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Nasal CPAP



CPAP stands for "continuous positive airway pressure." CPAP is a treatment that delivers slightly pressurized air during the breathing cycle. This keeps the windpipe open during sleep and prevents the episodes of blocked breathing in persons with obstructive sleep apnea and other respiratory problems.

Alternative Names

Continuous positive airway pressure; CPAP; Bilevel positive airway pressure; BiPAP



Continuous positive airflow pressure (CPAP), sometimes referred to as nasal continuous positive airflow pressure (nCPAP) is the best treatment for obstructive sleep apnea. It is safe and effective in sleep apnea patients of all ages, including children.

  • After using CPAP regularly many patients report the following:
  • Normal sleep patterns.
  • Feeling more alert and less sleepy during the day
  • Less anxiety and depression and better mood.
  • Improvements in work productivity.
  • Better concentration and memory.
  • Improved sleep of a patient's bed partners.

A similar machine, called BiPAP (for bilevel positive airway pressure) is used as an alternative to CPAP.

These devices are useful for children with collapsible airways, small lung volumes, or muscle weakness that make it difficult to breathe.

CPAP or BiPAP may also be used for those who have acute respiratory failure, central sleep apnea, heart failure, or COPD.


CPAP works in the following way:

  • The device itself is a machine weighing about 5 pounds that fits on a bedside table.
  • A mask fits over the nose. A tube connects the mask to the CPAP device.
  • The machine delivers a steady stream of air under slight pressure through this tube into the mask.

The doctor, nurse, or therapist will help choose the mask that fits you best. They will also help adjust the settings on the machine. The settings on the CPAP machine depend on the severity of your sleep apnea.

If you are using the CPAP machine, but your sleep apnea symptoms does not improve, the settings on the machine may need to be changed. Some patients can be trained to adjust the CPAP at home. Otherwise, you will need to make trips to the sleep center.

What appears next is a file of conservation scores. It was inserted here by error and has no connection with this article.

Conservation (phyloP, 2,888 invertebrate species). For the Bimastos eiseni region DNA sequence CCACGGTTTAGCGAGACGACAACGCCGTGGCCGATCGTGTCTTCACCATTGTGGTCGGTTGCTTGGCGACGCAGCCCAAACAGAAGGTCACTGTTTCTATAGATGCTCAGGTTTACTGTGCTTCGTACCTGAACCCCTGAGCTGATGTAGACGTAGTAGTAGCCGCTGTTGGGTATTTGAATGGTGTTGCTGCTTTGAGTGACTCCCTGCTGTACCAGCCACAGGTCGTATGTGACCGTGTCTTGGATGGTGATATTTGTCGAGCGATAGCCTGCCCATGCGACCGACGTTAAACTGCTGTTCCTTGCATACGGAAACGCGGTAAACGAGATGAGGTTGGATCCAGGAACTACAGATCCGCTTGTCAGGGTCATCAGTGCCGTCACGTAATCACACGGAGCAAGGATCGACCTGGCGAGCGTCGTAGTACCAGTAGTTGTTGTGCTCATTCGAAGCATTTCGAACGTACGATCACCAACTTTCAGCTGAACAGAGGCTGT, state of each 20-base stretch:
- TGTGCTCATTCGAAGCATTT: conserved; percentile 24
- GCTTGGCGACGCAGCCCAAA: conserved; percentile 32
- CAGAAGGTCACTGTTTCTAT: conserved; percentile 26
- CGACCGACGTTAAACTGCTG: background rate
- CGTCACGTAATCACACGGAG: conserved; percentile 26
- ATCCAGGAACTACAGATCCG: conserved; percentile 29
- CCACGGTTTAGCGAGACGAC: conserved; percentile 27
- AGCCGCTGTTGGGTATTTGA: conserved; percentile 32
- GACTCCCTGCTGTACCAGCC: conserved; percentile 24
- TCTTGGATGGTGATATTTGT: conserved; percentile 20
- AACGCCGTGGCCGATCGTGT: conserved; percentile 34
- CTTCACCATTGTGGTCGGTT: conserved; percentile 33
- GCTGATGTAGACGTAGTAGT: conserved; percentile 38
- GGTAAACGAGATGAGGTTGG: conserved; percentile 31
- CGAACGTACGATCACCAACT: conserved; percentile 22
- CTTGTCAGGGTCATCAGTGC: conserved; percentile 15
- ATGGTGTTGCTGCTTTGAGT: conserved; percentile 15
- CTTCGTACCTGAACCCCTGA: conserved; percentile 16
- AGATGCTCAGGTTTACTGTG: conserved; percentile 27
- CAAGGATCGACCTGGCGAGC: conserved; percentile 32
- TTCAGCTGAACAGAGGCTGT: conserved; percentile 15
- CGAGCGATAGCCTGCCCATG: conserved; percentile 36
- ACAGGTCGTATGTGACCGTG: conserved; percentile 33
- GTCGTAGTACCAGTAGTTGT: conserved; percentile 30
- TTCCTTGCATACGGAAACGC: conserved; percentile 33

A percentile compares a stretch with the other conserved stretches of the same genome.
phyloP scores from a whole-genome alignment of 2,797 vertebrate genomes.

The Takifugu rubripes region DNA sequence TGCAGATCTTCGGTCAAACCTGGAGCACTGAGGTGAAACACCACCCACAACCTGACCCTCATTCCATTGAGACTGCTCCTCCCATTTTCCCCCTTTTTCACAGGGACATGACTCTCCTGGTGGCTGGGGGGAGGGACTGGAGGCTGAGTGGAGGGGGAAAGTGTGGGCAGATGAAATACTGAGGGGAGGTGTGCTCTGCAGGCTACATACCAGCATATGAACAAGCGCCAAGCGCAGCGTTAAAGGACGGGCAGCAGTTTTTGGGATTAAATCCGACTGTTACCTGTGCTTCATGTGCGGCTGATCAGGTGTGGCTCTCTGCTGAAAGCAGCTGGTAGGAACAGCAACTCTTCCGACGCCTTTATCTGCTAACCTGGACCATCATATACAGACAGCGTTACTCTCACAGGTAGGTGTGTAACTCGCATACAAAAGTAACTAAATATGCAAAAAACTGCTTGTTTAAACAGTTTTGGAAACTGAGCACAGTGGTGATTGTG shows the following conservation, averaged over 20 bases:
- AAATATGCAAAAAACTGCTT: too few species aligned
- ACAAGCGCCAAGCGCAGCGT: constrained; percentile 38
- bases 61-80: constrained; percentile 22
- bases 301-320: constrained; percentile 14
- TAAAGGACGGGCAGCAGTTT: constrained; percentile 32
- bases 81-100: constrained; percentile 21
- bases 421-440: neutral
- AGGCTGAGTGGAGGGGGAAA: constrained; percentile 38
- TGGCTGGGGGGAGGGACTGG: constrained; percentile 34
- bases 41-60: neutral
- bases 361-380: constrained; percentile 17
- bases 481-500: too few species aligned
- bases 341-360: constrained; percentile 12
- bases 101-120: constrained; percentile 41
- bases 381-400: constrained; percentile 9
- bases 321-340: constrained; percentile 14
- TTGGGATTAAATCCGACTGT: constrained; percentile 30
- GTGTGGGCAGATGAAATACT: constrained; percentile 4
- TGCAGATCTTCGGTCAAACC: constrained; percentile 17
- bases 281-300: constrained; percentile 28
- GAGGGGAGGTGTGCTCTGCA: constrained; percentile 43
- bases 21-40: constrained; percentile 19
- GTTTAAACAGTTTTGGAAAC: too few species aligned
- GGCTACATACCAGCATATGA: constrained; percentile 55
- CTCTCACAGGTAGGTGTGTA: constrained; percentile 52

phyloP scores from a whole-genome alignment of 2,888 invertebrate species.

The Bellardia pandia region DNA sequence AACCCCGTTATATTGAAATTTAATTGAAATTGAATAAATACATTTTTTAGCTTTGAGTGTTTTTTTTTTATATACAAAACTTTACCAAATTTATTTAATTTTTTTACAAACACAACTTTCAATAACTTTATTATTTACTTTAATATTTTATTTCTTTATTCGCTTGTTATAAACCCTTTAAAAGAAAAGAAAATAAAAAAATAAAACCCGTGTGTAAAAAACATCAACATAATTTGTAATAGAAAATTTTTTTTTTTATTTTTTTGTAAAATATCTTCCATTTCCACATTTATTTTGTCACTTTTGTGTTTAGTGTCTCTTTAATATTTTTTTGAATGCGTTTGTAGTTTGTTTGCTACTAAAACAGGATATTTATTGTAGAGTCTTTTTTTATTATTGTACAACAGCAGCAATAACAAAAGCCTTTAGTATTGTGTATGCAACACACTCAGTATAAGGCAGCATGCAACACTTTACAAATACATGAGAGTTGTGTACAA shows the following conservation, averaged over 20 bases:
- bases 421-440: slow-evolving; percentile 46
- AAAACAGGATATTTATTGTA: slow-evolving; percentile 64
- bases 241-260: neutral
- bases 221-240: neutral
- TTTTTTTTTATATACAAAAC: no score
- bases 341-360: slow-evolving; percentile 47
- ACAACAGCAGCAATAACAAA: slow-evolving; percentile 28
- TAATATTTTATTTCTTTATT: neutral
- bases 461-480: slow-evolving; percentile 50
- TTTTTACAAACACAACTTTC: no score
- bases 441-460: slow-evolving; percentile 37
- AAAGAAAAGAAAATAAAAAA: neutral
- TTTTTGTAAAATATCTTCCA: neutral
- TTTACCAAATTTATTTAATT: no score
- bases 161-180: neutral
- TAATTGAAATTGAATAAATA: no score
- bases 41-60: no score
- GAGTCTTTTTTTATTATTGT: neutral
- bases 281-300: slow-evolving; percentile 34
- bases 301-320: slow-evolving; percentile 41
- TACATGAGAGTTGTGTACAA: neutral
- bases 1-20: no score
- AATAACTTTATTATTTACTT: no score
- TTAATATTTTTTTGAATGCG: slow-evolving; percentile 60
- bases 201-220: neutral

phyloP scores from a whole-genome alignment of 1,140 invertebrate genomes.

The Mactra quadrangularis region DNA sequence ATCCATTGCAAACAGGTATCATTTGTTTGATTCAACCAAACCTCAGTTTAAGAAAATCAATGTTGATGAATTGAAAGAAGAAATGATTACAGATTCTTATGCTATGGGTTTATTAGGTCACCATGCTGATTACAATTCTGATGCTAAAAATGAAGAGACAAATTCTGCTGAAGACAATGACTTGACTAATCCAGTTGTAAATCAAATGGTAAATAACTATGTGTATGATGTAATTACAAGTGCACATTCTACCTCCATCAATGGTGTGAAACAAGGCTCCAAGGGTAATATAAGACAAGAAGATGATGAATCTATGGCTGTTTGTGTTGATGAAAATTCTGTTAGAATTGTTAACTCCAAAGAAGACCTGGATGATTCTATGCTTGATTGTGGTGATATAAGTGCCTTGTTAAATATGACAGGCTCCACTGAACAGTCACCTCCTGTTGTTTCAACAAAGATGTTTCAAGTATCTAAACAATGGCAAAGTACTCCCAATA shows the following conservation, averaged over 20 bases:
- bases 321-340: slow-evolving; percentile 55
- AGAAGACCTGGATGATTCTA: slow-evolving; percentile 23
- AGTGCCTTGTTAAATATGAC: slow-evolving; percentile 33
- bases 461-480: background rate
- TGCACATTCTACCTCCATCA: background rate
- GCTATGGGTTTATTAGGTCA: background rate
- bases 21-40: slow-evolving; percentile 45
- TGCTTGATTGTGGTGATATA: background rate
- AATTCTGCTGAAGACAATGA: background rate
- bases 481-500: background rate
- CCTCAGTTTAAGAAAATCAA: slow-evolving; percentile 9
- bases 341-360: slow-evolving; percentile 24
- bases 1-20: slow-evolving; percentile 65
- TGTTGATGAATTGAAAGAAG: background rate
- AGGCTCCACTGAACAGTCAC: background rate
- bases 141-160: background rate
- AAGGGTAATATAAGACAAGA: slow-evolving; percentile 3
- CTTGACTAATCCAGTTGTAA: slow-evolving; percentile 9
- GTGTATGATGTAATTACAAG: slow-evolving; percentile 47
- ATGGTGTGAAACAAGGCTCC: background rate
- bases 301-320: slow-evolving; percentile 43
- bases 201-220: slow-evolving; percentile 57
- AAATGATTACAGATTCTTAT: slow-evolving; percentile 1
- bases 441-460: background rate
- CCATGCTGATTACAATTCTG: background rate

It can take time to become used to a CPAP device. The first few nights of CPAP therapy are often the most difficult. Some patients may actually sleep less or not sleep well at the start of treatment.

The patients who are having problems may tend not to use it for the entire night, or even stop using the device. However, it is important to use the machine for the entire night.

Common complaints include:

  • Nasal congestion and sore or dry mouth
  • Nosebleeds
  • A feeling of feeling being closed in (claustrophobia)
  • Irritation and sores over the bridge of the nose.
  • Eye irritation
  • Upper respiratory infections
  • Chest muscle discomfort, which usually goes away after awhile

Many of these problems can be helped or eliminated by using a mask that is lightweight and cushioned. Some masks are used only around the nostrils. Chin straps, nasal salt water sprays, or humidifiers may also prevent side effects. Modern CPAP machines have many adjustments that can be made to make them more comfortable.


Basner RC. Continuous positive airway pressure for obstructive sleep apnea. N Engl J Med. 2007 Apr 26;356(17):1751-8.

Weaver TE, Maislin G, Dinges DF, Bloxham T, George CF, Greenberg H, et al. Relationship between hours of CPAP use and achieving normal levels of sleepiness and daily functioning. Sleep. 2007 Jun 1;30(6):711-9.

Patel NP, Ahmed M, Rosen I. Split-night polysomnography. Chest. 2007 Nov;132(5):1664-71.

Related Taxonomy

Review Date: 8/24/2009
Reviewed By: Allen J. Blaivas, DO, Pulmonary, Critical Care, and Sleep Medicine, Department of Veteran Affairs, VA New Jersey Health Care System, East Orange , NJ. Review provided by VeriMed Healthcare Network. Also reviewed by David Zieve, MD, MHA, Medical Director, A.D.A.M., Inc.
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